By Lisa Vuich, MD, Owner of Renew Medispa
You might have not heard about it yet, but thread lifting is one of the latest non-surgical facial rejuvenation procedures gaining increased attention in the medical spa community. This technique has been around for decades, but in the last five years has become more popular in the United States- especially since 2015 when actress Gwyneth Paltrow placed thread lifting in the media spotlight by covering the procedure for her online magazine, Goop. The technique of repositioning sagging facial tissue with threads was first introduced by Russian surgeon Marlen Sulamanidze in the late 1990s. Some of the earlier thread types which were permanent/non-dissolving were withdrawn from the market early on due to complications such as breakage and migration. Subsequently, “absorbable” sutures were developed and are FDA cleared for use in the United States.
The right expectations
A thread lift is not the equivalent of a surgical facelift. It is instead an option for those who are not interested in surgery or those wish to avoid the risks and downtime associated with a surgical procedure. Thread lifting can also be used to delay a surgical facelift, or even 5 to 7 years after a surgical facelift for those who are starting to notice the return of sagging skin.
The downtime associated with a thread lift varies according to how much has been done (the number and type and placement of the threads) but in general consists mainly of mild to moderate swelling, temporary surface irregularities such as minor ripples or dimples, the potential for bruising, and tenderness to touch in the areas treated.
Who can perform a thread lift?
In most states, thread lifting is performed only by physicians, surgeons, and sometimes nurse practitioners who have been trained in this technique. Although thread lifting is considered minimally invasive, an advanced level of knowledge of facial anatomy is essential to success with this technique. It is technically more difficult than dermal filler injection and should not be performed by those who have not had extensive training in facial anatomy and in the technique itself.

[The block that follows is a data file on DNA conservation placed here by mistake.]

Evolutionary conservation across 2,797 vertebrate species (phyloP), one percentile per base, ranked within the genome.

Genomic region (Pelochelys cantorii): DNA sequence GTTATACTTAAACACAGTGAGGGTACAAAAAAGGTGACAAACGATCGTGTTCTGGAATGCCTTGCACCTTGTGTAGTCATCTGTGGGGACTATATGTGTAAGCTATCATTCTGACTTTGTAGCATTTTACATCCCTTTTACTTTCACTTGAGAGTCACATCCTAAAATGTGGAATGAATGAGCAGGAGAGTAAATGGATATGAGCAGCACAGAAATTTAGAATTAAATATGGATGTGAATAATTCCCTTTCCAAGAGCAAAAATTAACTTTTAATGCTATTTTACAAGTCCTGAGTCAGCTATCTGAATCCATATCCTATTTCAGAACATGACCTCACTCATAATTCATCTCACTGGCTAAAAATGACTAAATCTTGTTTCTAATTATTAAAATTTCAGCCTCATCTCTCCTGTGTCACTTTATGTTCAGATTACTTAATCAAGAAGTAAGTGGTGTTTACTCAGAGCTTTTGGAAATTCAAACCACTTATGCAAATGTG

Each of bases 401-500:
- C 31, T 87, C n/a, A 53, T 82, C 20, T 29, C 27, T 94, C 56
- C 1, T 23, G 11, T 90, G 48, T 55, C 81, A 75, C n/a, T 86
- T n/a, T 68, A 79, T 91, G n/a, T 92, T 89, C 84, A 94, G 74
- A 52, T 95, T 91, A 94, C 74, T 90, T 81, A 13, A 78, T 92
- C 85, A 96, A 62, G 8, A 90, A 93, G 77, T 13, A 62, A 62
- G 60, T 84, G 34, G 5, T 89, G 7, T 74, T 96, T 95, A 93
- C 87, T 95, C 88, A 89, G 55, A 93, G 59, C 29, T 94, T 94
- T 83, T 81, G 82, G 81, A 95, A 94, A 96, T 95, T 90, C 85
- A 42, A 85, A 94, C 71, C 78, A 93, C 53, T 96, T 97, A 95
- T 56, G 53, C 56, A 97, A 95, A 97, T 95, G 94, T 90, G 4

Types of LiftingThreads
Threads available in the United States are “absorbable”, which means that over time they dissolve. However, while present in the tissue they stimulate collagen formation, and that collagen will long outlast the thread material. The main absorbable thread used is made of Polydioxanone (PDO), which traditionally is a material used in the operating room as surgical suture. Another popular thread type is the Silhouette InstaLift suture which is partially made of PLLA (Poly L Lactic Acid), a collagen stimulating material.
Threads used for lifting have surface irregularities, in the form of “barbs” for PDO threads or “cones” for the Silhouette sutures. This design allows the threads to hold tissues in place once they are inserted into the fatty layer under your skin. Variations in barb design, thread length, and design of placement will all affect results and longevity so it is important to go to a highly experienced provider when considering this type of facial rejuvenation procedure.
Non-barbed/ non lifting threads are also available which are also termed “monofilament” or “smoothing” threads. These are much finer threads placed under the skin to stimulate collagen production in an area where fine lines have formed.
Barbed PDO threads and Silhouette Instalift sutures are often used to elevate facial tissue, particularly when adding more volume (such as dermal filler) is not desired. They can also be used for a non-surgical brow lift.
The cost of a thread lifting procedure will depend heavily on the number and type of threads used and the level of difficulty of the procedure. The general range is $975 to $4000 in our region. Some opt to start with a limited procedure, such as brow or cheek lifting. Others will go for full face and neck lifting as their initial procedure. A consultation with the physician is the best way to determine this as it will depend heavily on your facial anatomy/degree of laxity, the suture types planned, and your goals for the outcome. These variables will also affect when a “booster” session will be recommended. These threads do dissolve over time, and since we cannot halt the aging process, at some point you will be looking to add more threads.
Selecting a Provider
As is always the case in medical aesthetics, it is important to ask some questions when selecting who will be performing your procedure. How many years have they been performing threads, and how many cases do they do per week? You should be able to view before and after images of cases that provider has personally performed. Always have before images taken, and after images at 3 months is a good time to assess your result as there will be additional collagen at that time which often results in further improvement beyond the initial/immediate lift.
The Renew MediSpa Training Institute in Derry, NH offers thread lift procedure training to physicians interested in adding this technique to their aesthetic practice. I offer individual and small group training or preceptorships in MINT PDO threads, Eurothreads eye threads (for tear trough deformity) and Silhouette Instalift sutures. For more information on Thread Lifts or Thread Lift training, call us at 603-894-0070 or email firstname.lastname@example.org